Perhaps on a deeper level, there is more to the IRS attempt to suppress conservative non-profits than partisan politics. The catalyst for that thought was a recent WSJ article about the Federal Trade Commission’s targeting the small, non-profit Music Teachers National Association in Cincinnati.
This was bizarre, given that the MTNA has existed since 1876 solely to advance the cause of music study and support music teachers. The 501©(3) has about 22,000 members, nearly 90% of them piano teachers, including many women who earn a modest living giving lessons in their homes. The group promotes music study and competitions and help train teachers. Not exactly U.S. Steel
To make a long story less tedious, the FTC was in a snit over a provision in the group’s code of ethics that cautions teachers against actively recruiting students from other teachers. The FTC claim, as explained by the article, is that the provision “was an attempt to raise prices for piano lessons.” Never mind that the provision has been in the code for a long time, has never been enforced, and never provoked a single complaint.
To comply with FTC investigatory demands the MTNA was forced to: remove the offending provision from its code; compile thousands of documents going back 20 years; sign a consent degree; read a statement aloud at every future MTNA meeting warning members not to poach students or talk about prices; and assent to other ridiculous demands for the next 20 years!
Never mind that the FTC lacks authority over non-profits. The small-time tyrants at FTC don’t need to understand progressive ideology to follow their leader. They just do what comes naturally.
So why wage war on piano teachers? There are at least two answers and they are not mutually exclusive. The quick answer is that power is an aphrodisiac for some federal bureaucrats and they wield it indiscriminately because they can. The other answer is that organizations have an ethos, an unwritten code of conduct set by the CEO as to what is permissible and what is not. The CEO in the White House issues executive orders of dubious constitutionality. He has repeatedly demonstrated that government trumps individual judgment and that additional government interventions will produce a better and more just society. Translation: A society in which the only inequality allowed, economic or otherwise, is that between the rulers and ruled.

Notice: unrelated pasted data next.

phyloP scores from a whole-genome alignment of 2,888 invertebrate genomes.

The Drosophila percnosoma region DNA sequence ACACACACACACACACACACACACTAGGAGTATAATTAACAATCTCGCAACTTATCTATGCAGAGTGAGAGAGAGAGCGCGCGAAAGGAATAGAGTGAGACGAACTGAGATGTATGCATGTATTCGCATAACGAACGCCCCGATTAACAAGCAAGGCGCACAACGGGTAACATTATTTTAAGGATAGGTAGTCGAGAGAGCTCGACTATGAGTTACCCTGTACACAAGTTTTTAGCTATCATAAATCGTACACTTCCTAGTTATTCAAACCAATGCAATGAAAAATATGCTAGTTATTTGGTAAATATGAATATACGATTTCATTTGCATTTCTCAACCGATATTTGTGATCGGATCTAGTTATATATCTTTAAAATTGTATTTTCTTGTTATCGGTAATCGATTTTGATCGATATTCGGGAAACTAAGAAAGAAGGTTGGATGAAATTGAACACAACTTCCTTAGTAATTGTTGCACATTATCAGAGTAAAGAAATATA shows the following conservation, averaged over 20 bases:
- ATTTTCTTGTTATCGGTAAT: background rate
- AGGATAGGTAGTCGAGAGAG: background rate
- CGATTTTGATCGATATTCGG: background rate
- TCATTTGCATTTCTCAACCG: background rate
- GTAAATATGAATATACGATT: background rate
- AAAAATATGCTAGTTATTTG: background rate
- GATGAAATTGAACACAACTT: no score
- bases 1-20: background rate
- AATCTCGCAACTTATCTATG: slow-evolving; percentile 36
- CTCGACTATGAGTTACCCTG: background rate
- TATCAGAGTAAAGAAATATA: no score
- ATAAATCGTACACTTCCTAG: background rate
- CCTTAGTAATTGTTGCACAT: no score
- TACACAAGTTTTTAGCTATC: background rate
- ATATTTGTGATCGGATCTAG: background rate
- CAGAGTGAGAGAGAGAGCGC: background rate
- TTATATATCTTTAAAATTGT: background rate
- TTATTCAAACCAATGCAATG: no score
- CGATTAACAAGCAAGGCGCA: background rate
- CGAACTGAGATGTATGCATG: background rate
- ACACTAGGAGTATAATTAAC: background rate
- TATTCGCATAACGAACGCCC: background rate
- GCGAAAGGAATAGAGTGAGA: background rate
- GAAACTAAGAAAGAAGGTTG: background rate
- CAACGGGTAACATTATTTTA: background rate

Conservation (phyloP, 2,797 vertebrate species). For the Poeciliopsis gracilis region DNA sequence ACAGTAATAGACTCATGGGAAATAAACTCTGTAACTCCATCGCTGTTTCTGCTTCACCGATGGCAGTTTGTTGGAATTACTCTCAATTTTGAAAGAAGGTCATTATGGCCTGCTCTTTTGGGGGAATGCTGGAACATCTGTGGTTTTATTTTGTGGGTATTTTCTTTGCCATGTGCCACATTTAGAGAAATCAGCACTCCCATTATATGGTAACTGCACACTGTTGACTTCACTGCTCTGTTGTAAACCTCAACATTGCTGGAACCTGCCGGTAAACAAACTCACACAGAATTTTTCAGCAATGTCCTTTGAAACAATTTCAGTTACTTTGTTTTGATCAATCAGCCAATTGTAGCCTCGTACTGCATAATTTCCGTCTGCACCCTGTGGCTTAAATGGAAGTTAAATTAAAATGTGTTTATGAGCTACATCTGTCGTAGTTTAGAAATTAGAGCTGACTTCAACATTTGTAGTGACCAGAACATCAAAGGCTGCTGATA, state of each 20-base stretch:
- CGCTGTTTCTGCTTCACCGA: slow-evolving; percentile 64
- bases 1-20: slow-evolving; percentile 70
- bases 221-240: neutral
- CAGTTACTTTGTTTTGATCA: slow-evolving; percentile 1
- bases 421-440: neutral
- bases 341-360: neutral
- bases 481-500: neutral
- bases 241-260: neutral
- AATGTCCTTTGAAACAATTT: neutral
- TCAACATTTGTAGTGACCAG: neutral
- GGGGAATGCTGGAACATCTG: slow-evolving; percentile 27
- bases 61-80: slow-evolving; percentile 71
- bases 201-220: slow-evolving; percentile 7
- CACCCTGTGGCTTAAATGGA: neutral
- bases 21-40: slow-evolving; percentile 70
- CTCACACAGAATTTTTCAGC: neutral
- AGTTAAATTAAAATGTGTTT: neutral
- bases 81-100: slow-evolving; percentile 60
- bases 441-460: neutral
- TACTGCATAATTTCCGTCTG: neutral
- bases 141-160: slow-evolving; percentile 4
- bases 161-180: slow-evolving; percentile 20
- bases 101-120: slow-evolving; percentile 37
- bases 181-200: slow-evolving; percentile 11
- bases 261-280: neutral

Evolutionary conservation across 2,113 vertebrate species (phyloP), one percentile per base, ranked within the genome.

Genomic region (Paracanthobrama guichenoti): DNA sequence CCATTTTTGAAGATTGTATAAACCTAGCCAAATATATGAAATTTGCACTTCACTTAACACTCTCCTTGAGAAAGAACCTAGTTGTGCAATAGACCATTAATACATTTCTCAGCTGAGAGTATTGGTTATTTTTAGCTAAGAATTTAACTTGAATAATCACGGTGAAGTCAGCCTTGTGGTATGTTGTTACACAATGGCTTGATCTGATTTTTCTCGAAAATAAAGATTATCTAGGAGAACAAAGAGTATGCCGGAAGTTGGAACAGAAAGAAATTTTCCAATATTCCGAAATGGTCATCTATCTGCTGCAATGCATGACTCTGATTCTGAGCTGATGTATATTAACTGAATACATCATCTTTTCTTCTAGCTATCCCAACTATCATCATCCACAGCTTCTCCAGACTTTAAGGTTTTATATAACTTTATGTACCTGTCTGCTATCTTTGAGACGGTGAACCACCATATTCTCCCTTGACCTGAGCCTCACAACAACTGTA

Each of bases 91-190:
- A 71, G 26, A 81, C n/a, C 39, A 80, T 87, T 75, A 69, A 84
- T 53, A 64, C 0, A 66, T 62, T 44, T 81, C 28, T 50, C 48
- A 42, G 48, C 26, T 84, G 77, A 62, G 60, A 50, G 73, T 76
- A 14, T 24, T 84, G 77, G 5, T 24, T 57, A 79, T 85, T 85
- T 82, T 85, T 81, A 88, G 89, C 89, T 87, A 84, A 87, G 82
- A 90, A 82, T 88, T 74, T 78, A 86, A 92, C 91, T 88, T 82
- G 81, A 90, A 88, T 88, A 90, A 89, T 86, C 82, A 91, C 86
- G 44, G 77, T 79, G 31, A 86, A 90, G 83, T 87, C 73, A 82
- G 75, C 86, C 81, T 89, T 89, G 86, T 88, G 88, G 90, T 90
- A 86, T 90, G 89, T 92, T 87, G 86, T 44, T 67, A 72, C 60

Martin suggests a third possibility: the MTNA is a target of convenience about which none but other piano teachers care. It is a small organization. It lacks the resources to fight the federal overlords. It is, in other words, made to order. The FTC is establishing a precedent that will allow it to capture bigger game in the future.
Although MTNA demonstrated to the FTC that its code of ethics is voluntary and that the Association has never enforced the solicitation provision, the FTC offered MTNA the unappetizing choice of entering into a settlement or spending hundreds of thousands of membership dues dollars fighting the federal government. Moreover, the fight would have included affiliated state and local music teachers associations, which have neither the manpower nor the financial resources to take on the FTC.
Given the alternatives, MTNA and its attorneys negotiated a consent decree with the FTC under which MTNA and its affiliated associations agree to purge their code of ethics and other policies of any solicitation requirements or other trade restraints. Other provisions of the settlement require MTNA to notify members of the settlement, conduct antitrust compliance training for national and state leaders, and disassociate itself from affiliated music teacher associations that engage in anti-competitive practices. While the consent decree, which still must be approved by the FTC, imposes these time-consuming recordkeeping and training obligations on MTNA, it was the only viable alternative for MTNA to pursue.